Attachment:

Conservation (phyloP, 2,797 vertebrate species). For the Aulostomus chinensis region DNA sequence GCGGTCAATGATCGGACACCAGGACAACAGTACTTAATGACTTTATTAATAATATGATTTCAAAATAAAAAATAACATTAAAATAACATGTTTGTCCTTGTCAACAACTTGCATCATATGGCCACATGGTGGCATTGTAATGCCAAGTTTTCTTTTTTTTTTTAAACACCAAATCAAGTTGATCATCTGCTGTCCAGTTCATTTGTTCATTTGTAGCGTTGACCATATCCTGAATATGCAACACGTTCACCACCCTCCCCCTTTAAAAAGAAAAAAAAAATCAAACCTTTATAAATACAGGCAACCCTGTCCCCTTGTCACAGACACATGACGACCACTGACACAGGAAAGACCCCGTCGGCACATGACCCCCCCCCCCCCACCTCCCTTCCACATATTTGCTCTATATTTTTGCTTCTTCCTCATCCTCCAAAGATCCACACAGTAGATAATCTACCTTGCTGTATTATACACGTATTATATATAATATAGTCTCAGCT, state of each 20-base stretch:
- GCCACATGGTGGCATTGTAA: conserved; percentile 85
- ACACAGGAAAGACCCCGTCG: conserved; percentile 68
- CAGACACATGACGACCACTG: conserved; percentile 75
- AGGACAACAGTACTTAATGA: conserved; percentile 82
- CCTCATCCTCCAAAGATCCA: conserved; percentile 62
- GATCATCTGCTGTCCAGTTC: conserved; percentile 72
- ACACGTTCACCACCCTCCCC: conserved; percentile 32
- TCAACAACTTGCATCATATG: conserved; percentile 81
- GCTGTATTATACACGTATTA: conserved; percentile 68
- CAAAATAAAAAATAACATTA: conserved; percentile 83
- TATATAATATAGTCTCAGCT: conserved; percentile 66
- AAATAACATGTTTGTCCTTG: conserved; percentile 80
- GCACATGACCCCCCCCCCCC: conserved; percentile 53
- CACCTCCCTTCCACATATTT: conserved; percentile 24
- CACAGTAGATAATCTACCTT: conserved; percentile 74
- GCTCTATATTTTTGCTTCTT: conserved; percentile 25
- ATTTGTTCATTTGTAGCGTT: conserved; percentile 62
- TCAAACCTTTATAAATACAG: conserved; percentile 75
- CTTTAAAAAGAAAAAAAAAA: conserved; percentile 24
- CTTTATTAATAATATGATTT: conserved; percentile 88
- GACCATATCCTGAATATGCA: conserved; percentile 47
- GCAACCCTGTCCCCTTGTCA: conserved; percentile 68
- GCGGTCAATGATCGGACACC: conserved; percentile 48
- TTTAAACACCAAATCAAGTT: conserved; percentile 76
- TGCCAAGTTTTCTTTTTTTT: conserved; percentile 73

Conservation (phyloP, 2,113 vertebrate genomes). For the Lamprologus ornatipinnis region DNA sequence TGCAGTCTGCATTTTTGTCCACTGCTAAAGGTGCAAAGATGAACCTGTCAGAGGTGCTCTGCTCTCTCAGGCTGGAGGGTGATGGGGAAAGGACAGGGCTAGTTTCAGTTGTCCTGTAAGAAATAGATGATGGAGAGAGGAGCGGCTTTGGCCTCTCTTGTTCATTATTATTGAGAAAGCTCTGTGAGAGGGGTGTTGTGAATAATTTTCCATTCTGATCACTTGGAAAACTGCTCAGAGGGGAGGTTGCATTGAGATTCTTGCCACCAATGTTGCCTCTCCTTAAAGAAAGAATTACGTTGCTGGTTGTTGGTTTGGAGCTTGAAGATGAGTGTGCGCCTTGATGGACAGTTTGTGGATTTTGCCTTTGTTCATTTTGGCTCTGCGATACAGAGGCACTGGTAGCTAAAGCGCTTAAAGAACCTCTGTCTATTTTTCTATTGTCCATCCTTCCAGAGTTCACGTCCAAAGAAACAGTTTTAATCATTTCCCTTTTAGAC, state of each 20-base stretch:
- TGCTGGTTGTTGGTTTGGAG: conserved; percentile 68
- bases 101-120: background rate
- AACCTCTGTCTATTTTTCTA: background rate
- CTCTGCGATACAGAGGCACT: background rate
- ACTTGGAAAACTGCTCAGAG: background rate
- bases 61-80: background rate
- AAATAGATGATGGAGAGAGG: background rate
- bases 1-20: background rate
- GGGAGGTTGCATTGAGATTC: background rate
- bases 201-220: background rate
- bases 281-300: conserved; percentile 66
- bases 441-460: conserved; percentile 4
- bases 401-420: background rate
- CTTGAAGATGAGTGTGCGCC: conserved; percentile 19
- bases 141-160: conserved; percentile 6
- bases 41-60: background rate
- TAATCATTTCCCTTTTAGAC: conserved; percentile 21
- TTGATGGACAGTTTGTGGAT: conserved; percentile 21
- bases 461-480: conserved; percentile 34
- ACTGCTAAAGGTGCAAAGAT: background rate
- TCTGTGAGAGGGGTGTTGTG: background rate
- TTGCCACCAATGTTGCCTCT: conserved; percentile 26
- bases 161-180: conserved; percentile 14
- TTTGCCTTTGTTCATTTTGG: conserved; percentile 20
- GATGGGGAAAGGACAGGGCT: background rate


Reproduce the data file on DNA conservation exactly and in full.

Conservation (phyloP, 2,797 vertebrate species). For the Aulostomus chinensis region DNA sequence GCGGTCAATGATCGGACACCAGGACAACAGTACTTAATGACTTTATTAATAATATGATTTCAAAATAAAAAATAACATTAAAATAACATGTTTGTCCTTGTCAACAACTTGCATCATATGGCCACATGGTGGCATTGTAATGCCAAGTTTTCTTTTTTTTTTTAAACACCAAATCAAGTTGATCATCTGCTGTCCAGTTCATTTGTTCATTTGTAGCGTTGACCATATCCTGAATATGCAACACGTTCACCACCCTCCCCCTTTAAAAAGAAAAAAAAAATCAAACCTTTATAAATACAGGCAACCCTGTCCCCTTGTCACAGACACATGACGACCACTGACACAGGAAAGACCCCGTCGGCACATGACCCCCCCCCCCCCACCTCCCTTCCACATATTTGCTCTATATTTTTGCTTCTTCCTCATCCTCCAAAGATCCACACAGTAGATAATCTACCTTGCTGTATTATACACGTATTATATATAATATAGTCTCAGCT, state of each 20-base stretch:
- GCCACATGGTGGCATTGTAA: conserved; percentile 85
- ACACAGGAAAGACCCCGTCG: conserved; percentile 68
- CAGACACATGACGACCACTG: conserved; percentile 75
- AGGACAACAGTACTTAATGA: conserved; percentile 82
- CCTCATCCTCCAAAGATCCA: conserved; percentile 62
- GATCATCTGCTGTCCAGTTC: conserved; percentile 72
- ACACGTTCACCACCCTCCCC: conserved; percentile 32
- TCAACAACTTGCATCATATG: conserved; percentile 81
- GCTGTATTATACACGTATTA: conserved; percentile 68
- CAAAATAAAAAATAACATTA: conserved; percentile 83
- TATATAATATAGTCTCAGCT: conserved; percentile 66
- AAATAACATGTTTGTCCTTG: conserved; percentile 80
- GCACATGACCCCCCCCCCCC: conserved; percentile 53
- CACCTCCCTTCCACATATTT: conserved; percentile 24
- CACAGTAGATAATCTACCTT: conserved; percentile 74
- GCTCTATATTTTTGCTTCTT: conserved; percentile 25
- ATTTGTTCATTTGTAGCGTT: conserved; percentile 62
- TCAAACCTTTATAAATACAG: conserved; percentile 75
- CTTTAAAAAGAAAAAAAAAA: conserved; percentile 24
- CTTTATTAATAATATGATTT: conserved; percentile 88
- GACCATATCCTGAATATGCA: conserved; percentile 47
- GCAACCCTGTCCCCTTGTCA: conserved; percentile 68
- GCGGTCAATGATCGGACACC: conserved; percentile 48
- TTTAAACACCAAATCAAGTT: conserved; percentile 76
- TGCCAAGTTTTCTTTTTTTT: conserved; percentile 73

Conservation (phyloP, 2,113 vertebrate genomes). For the Lamprologus ornatipinnis region DNA sequence TGCAGTCTGCATTTTTGTCCACTGCTAAAGGTGCAAAGATGAACCTGTCAGAGGTGCTCTGCTCTCTCAGGCTGGAGGGTGATGGGGAAAGGACAGGGCTAGTTTCAGTTGTCCTGTAAGAAATAGATGATGGAGAGAGGAGCGGCTTTGGCCTCTCTTGTTCATTATTATTGAGAAAGCTCTGTGAGAGGGGTGTTGTGAATAATTTTCCATTCTGATCACTTGGAAAACTGCTCAGAGGGGAGGTTGCATTGAGATTCTTGCCACCAATGTTGCCTCTCCTTAAAGAAAGAATTACGTTGCTGGTTGTTGGTTTGGAGCTTGAAGATGAGTGTGCGCCTTGATGGACAGTTTGTGGATTTTGCCTTTGTTCATTTTGGCTCTGCGATACAGAGGCACTGGTAGCTAAAGCGCTTAAAGAACCTCTGTCTATTTTTCTATTGTCCATCCTTCCAGAGTTCACGTCCAAAGAAACAGTTTTAATCATTTCCCTTTTAGAC, state of each 20-base stretch:
- TGCTGGTTGTTGGTTTGGAG: conserved; percentile 68
- bases 101-120: background rate
- AACCTCTGTCTATTTTTCTA: background rate
- CTCTGCGATACAGAGGCACT: background rate
- ACTTGGAAAACTGCTCAGAG: background rate
- bases 61-80: background rate
- AAATAGATGATGGAGAGAGG: background rate
- bases 1-20: background rate
- GGGAGGTTGCATTGAGATTC: background rate
- bases 201-220: background rate
- bases 281-300: conserved; percentile 66
- bases 441-460: conserved; percentile 4
- bases 401-420: background rate
- CTTGAAGATGAGTGTGCGCC: conserved; percentile 19
- bases 141-160: conserved; percentile 6
- bases 41-60: background rate
- TAATCATTTCCCTTTTAGAC: conserved; percentile 21
- TTGATGGACAGTTTGTGGAT: conserved; percentile 21
- bases 461-480: conserved; percentile 34
- ACTGCTAAAGGTGCAAAGAT: background rate
- TCTGTGAGAGGGGTGTTGTG: background rate
- TTGCCACCAATGTTGCCTCT: conserved; percentile 26
- bases 161-180: conserved; percentile 14
- TTTGCCTTTGTTCATTTTGG: conserved; percentile 20
- GATGGGGAAAGGACAGGGCT: background rate